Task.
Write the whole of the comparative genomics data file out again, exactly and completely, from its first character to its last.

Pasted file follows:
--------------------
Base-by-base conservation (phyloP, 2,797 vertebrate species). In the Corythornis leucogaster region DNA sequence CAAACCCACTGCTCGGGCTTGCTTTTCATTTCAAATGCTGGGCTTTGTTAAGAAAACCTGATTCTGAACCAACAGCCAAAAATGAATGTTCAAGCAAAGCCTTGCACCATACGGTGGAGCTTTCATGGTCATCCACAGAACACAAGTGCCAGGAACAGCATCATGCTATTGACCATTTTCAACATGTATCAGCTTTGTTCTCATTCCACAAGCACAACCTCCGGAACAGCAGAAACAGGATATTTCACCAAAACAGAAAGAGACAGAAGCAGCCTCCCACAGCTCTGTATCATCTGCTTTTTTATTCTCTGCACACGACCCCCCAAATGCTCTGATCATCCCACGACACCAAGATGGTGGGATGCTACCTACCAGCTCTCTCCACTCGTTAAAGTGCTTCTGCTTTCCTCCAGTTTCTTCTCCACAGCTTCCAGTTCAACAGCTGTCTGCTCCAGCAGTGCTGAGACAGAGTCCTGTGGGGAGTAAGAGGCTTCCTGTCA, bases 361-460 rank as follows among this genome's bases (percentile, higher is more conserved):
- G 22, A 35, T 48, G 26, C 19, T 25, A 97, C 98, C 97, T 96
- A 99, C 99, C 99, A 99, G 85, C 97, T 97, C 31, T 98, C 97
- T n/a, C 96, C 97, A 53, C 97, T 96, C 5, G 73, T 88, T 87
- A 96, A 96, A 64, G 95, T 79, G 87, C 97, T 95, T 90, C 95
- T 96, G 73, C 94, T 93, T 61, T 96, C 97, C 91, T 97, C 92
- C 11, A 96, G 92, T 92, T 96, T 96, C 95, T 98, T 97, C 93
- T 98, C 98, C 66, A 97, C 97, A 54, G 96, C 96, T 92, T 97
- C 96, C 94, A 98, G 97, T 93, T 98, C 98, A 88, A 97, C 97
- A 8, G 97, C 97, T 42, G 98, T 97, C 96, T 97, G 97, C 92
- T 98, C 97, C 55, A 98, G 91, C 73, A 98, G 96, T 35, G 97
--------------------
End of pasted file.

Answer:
Base-by-base conservation (phyloP, 2,797 vertebrate species). In the Corythornis leucogaster region DNA sequence CAAACCCACTGCTCGGGCTTGCTTTTCATTTCAAATGCTGGGCTTTGTTAAGAAAACCTGATTCTGAACCAACAGCCAAAAATGAATGTTCAAGCAAAGCCTTGCACCATACGGTGGAGCTTTCATGGTCATCCACAGAACACAAGTGCCAGGAACAGCATCATGCTATTGACCATTTTCAACATGTATCAGCTTTGTTCTCATTCCACAAGCACAACCTCCGGAACAGCAGAAACAGGATATTTCACCAAAACAGAAAGAGACAGAAGCAGCCTCCCACAGCTCTGTATCATCTGCTTTTTTATTCTCTGCACACGACCCCCCAAATGCTCTGATCATCCCACGACACCAAGATGGTGGGATGCTACCTACCAGCTCTCTCCACTCGTTAAAGTGCTTCTGCTTTCCTCCAGTTTCTTCTCCACAGCTTCCAGTTCAACAGCTGTCTGCTCCAGCAGTGCTGAGACAGAGTCCTGTGGGGAGTAAGAGGCTTCCTGTCA, bases 361-460 rank as follows among this genome's bases (percentile, higher is more conserved):
- G 22, A 35, T 48, G 26, C 19, T 25, A 97, C 98, C 97, T 96
- A 99, C 99, C 99, A 99, G 85, C 97, T 97, C 31, T 98, C 97
- T n/a, C 96, C 97, A 53, C 97, T 96, C 5, G 73, T 88, T 87
- A 96, A 96, A 64, G 95, T 79, G 87, C 97, T 95, T 90, C 95
- T 96, G 73, C 94, T 93, T 61, T 96, C 97, C 91, T 97, C 92
- C 11, A 96, G 92, T 92, T 96, T 96, C 95, T 98, T 97, C 93
- T 98, C 98, C 66, A 97, C 97, A 54, G 96, C 96, T 92, T 97
- C 96, C 94, A 98, G 97, T 93, T 98, C 98, A 88, A 97, C 97
- A 8, G 97, C 97, T 42, G 98, T 97, C 96, T 97, G 97, C 92
- T 98, C 97, C 55, A 98, G 91, C 73, A 98, G 96, T 35, G 97